Author Affiliations: Department of Pathology, University of Michigan Medical School, Ann Arbor.
Abundant evidence exists in both animals and humans with sepsis for the appearance of a “cytokine storm,” characterized by high plasma levels of proinflammatory cytokines and chemokines,1 clinical signs of fever, tachycardia, and tachypnea and followed rapidly by development of shock, multiorgan failure, and death.2 Additional evidence indicates that sepsis can be associated with a state of immunosuppression, broadly defined as lymphopenia and loss of immune function, though the timing, incidence, and nature of the immunosuppression remain poorly characterized, especially in humans.3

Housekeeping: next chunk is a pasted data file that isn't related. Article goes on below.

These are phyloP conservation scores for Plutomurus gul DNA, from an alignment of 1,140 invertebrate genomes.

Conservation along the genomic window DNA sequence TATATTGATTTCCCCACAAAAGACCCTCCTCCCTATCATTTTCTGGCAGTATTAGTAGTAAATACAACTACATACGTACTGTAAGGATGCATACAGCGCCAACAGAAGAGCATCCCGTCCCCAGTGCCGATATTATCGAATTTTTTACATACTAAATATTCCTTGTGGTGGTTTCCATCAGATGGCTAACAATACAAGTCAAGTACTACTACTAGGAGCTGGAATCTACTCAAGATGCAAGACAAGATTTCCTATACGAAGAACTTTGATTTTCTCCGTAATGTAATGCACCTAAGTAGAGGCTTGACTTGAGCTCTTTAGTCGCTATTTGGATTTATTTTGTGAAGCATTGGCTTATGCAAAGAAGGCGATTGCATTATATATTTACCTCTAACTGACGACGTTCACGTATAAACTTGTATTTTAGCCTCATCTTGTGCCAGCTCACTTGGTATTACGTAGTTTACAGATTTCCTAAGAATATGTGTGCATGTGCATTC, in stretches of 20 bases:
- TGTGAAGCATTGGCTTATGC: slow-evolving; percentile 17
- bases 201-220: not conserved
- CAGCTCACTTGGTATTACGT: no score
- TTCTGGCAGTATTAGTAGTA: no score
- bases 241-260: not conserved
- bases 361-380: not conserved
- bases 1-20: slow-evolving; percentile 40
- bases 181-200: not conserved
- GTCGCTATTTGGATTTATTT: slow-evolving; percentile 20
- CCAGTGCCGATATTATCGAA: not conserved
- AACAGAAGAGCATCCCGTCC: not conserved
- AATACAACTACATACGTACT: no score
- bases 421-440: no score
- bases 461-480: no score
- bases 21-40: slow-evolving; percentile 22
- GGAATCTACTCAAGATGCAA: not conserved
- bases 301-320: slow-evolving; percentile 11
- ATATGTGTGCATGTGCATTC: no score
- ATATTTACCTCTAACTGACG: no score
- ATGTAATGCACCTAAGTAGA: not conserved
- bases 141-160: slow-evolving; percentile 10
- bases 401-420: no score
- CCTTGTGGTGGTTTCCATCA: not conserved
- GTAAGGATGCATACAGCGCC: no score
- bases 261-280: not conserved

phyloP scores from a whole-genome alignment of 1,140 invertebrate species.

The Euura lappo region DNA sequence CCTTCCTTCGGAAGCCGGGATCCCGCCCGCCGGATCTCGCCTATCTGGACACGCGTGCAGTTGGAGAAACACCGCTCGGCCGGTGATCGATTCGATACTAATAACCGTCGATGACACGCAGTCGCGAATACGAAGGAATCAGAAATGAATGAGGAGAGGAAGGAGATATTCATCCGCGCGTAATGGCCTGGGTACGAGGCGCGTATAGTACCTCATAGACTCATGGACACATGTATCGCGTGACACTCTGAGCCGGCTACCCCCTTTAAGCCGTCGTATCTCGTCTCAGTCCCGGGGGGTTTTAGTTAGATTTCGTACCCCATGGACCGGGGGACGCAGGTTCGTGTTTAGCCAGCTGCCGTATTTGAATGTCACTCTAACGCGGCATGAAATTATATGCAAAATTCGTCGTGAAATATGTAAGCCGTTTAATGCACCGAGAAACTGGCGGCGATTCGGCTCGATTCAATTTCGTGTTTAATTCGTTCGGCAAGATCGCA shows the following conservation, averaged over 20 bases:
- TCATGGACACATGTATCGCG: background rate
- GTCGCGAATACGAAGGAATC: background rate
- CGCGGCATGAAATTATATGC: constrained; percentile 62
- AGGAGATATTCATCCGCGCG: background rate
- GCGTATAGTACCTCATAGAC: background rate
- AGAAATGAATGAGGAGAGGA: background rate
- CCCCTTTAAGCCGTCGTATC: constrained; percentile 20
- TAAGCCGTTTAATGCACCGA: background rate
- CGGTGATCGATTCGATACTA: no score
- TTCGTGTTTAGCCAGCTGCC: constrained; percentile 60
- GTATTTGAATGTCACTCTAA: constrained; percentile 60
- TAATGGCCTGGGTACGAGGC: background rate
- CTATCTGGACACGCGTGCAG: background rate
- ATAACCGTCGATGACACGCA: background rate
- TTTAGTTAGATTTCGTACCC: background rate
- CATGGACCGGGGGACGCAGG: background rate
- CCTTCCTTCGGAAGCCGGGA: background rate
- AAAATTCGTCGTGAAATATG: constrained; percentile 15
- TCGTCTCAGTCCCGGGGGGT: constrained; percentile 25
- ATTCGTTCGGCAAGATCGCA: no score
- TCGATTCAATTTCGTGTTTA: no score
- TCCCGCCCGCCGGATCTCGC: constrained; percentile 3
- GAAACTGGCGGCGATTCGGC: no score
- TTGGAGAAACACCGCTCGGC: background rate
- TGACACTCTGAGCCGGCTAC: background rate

Ward PA. Immunosuppression in Sepsis. JAMA. 2011;306(23):2618-2619. doi:10.1001/jama.2011.1831